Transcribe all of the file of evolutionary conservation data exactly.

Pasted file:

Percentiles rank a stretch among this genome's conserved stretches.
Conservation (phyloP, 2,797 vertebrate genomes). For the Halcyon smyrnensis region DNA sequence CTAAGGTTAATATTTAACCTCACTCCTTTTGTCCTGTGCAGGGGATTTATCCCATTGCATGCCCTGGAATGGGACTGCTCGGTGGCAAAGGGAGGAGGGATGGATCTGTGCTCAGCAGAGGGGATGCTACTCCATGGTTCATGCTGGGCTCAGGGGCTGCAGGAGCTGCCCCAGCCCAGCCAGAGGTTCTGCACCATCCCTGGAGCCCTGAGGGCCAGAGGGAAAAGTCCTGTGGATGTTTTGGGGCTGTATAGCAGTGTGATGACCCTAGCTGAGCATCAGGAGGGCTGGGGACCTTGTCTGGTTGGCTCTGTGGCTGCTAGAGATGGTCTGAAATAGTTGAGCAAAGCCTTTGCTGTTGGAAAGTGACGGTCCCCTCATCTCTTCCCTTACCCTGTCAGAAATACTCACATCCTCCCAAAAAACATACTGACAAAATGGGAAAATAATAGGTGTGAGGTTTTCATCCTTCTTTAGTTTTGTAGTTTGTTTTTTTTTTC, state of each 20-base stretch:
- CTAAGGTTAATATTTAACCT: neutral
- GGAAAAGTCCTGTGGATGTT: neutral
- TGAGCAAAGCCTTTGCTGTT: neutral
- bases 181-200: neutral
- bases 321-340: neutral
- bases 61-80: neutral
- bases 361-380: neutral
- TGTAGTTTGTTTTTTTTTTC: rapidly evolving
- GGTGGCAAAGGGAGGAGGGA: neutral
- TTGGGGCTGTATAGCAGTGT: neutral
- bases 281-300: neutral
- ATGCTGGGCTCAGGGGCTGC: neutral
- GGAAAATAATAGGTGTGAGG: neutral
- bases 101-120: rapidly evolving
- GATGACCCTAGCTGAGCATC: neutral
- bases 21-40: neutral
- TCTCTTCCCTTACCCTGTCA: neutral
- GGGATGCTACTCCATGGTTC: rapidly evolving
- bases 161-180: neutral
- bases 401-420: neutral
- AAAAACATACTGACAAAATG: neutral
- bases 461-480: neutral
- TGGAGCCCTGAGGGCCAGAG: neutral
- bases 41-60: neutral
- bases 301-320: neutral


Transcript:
Percentiles rank a stretch among this genome's conserved stretches.
Conservation (phyloP, 2,797 vertebrate genomes). For the Halcyon smyrnensis region DNA sequence CTAAGGTTAATATTTAACCTCACTCCTTTTGTCCTGTGCAGGGGATTTATCCCATTGCATGCCCTGGAATGGGACTGCTCGGTGGCAAAGGGAGGAGGGATGGATCTGTGCTCAGCAGAGGGGATGCTACTCCATGGTTCATGCTGGGCTCAGGGGCTGCAGGAGCTGCCCCAGCCCAGCCAGAGGTTCTGCACCATCCCTGGAGCCCTGAGGGCCAGAGGGAAAAGTCCTGTGGATGTTTTGGGGCTGTATAGCAGTGTGATGACCCTAGCTGAGCATCAGGAGGGCTGGGGACCTTGTCTGGTTGGCTCTGTGGCTGCTAGAGATGGTCTGAAATAGTTGAGCAAAGCCTTTGCTGTTGGAAAGTGACGGTCCCCTCATCTCTTCCCTTACCCTGTCAGAAATACTCACATCCTCCCAAAAAACATACTGACAAAATGGGAAAATAATAGGTGTGAGGTTTTCATCCTTCTTTAGTTTTGTAGTTTGTTTTTTTTTTC, state of each 20-base stretch:
- CTAAGGTTAATATTTAACCT: neutral
- GGAAAAGTCCTGTGGATGTT: neutral
- TGAGCAAAGCCTTTGCTGTT: neutral
- bases 181-200: neutral
- bases 321-340: neutral
- bases 61-80: neutral
- bases 361-380: neutral
- TGTAGTTTGTTTTTTTTTTC: rapidly evolving
- GGTGGCAAAGGGAGGAGGGA: neutral
- TTGGGGCTGTATAGCAGTGT: neutral
- bases 281-300: neutral
- ATGCTGGGCTCAGGGGCTGC: neutral
- GGAAAATAATAGGTGTGAGG: neutral
- bases 101-120: rapidly evolving
- GATGACCCTAGCTGAGCATC: neutral
- bases 21-40: neutral
- TCTCTTCCCTTACCCTGTCA: neutral
- GGGATGCTACTCCATGGTTC: rapidly evolving
- bases 161-180: neutral
- bases 401-420: neutral
- AAAAACATACTGACAAAATG: neutral
- bases 461-480: neutral
- TGGAGCCCTGAGGGCCAGAG: neutral
- bases 41-60: neutral
- bases 301-320: neutral